It's never good news for property owners when water enters the picture. Telltale signs on concrete and wood can indicate water seeping into the foundation of the house. You, the home inspector, are there to provide information on the safety of the home.
An inspector understands how a hairline cement crack in a foundation is the point of least resistance that can lead to basement leaks or floods, larger wall cracks and even bowing or buckling walls. But to a homeowner, that same crack might not signal a moisture intrusion problem or a structural problem down the road.
It is up to the inspector to provide full disclosure about the impending consequences of foundation water damage.
Back up your concerns with evidence such as the following:
- Wall bowing outward
- Wall pulling loose from fasteners
- Damp and soft wall
- High moisture meter reading
Even with this evidence, however, it might be challenging to convince your client about the urgency of remedial action.
Put Your Client First
Your client depends on your experience and expertise to deliver objective observations. Your job is to report what you see. But, unlike you, your client has an emotional investment in your findings. A seller wants to get the most value for the home, and a buyer wants a sound and safe home.
The client who attends your inspection demonstrates that emotional investment. They want to be there to know firsthand what you see. When you discover and report a flaw like a cement crack with water seepage and possible foundation work, you should be prepared to stay calm because your client may react emotionally.
What is just another inspection item in your view might cause fear and concern for your client.
Knowing how to deliver bad news professionally will keep you and your client on an even emotional keel, and it might even allow you to become a star in your client's view.
Delivering Bad News
Your mindset and how you frame information can set the conversation on the right track to a positive outcome. Keeping your client in a receptive mode is key to helping them hear and understand problems. Whether the issue is a slow leak in the kitchen or a foundation weakness, how you deliver your findings is critically important.
1. Professional Demeanor
Jean-Francois Manzoni, author of "A Better Way to Deliver Bad News," published in the Harvard Business Review, cited research explaining that people are more willing to accept bad news from someone who is reliable and has good intentions. You are a winner here. Your inspection business is based on your experience and expertise and your dedication to providing objective observations.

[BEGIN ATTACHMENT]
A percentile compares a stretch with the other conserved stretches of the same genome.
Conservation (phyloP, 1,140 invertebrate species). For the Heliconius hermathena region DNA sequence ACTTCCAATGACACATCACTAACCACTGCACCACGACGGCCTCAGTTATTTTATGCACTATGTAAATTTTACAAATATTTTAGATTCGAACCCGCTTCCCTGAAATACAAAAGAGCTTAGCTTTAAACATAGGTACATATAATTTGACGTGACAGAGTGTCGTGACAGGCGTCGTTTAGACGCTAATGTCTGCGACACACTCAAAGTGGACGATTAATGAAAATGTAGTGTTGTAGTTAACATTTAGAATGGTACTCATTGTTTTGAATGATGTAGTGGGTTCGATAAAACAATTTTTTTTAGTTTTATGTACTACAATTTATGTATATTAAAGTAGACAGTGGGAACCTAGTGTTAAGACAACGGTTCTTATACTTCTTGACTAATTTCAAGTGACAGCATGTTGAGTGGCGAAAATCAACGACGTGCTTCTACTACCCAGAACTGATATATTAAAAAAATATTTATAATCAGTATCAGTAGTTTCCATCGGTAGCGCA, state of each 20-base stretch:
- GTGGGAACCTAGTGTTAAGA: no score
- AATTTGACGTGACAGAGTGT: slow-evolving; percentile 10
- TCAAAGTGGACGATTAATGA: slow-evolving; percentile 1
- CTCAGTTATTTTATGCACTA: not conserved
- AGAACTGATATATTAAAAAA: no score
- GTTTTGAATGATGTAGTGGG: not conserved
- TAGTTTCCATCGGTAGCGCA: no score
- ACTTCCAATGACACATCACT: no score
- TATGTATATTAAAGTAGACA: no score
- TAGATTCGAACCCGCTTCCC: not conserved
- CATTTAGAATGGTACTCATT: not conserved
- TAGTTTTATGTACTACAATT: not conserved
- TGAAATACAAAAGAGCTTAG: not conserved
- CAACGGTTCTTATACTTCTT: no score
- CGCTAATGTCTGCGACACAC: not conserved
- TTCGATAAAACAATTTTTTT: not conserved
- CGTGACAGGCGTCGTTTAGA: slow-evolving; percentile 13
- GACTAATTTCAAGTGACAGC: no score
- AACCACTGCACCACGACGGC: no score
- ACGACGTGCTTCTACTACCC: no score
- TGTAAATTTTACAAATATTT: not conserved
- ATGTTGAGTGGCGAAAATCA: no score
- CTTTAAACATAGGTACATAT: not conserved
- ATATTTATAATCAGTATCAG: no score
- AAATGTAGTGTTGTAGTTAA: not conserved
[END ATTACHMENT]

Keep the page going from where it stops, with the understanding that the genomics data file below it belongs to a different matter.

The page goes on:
2. Fair Delivery
You have all the relevant information for your client. Your images highlight your findings and your knowledge gives you the opportunity to present your findings in a professional manner. You communicate the finding in clear language, and explain necessary repairs and remediation.
3. Clarify, Listen and Explain
When your client asks questions, listen. Rephrase their questions so they can see that you understand their concerns. Explain any details that seem unclear. You'll help your client understand the standards, and why repairs and remediation will improve the home's safety.
4. Show Support
Demonstrate to your client that you know this is bad news. Acknowledging their concerns goes a long way in building trust. There is value in building trust in your professionalism because it can help your client trust your findings and your recommendations.
The Value You Add as an Inspector
When you discover damage that can lead to a big problem such as imminent foundation structural damage, the way you explain what lies in the future is a value you bring to your client.
Your interpretation of the visual finding helps your client understand what lies ahead. And your recommendations, like elevating the pad and sump pump installation, let your client know the next steps.
When you share your expertise, you reassure your client about how to remediate the issue, which also can build trust. Your expertise goes far beyond a check mark on your written report.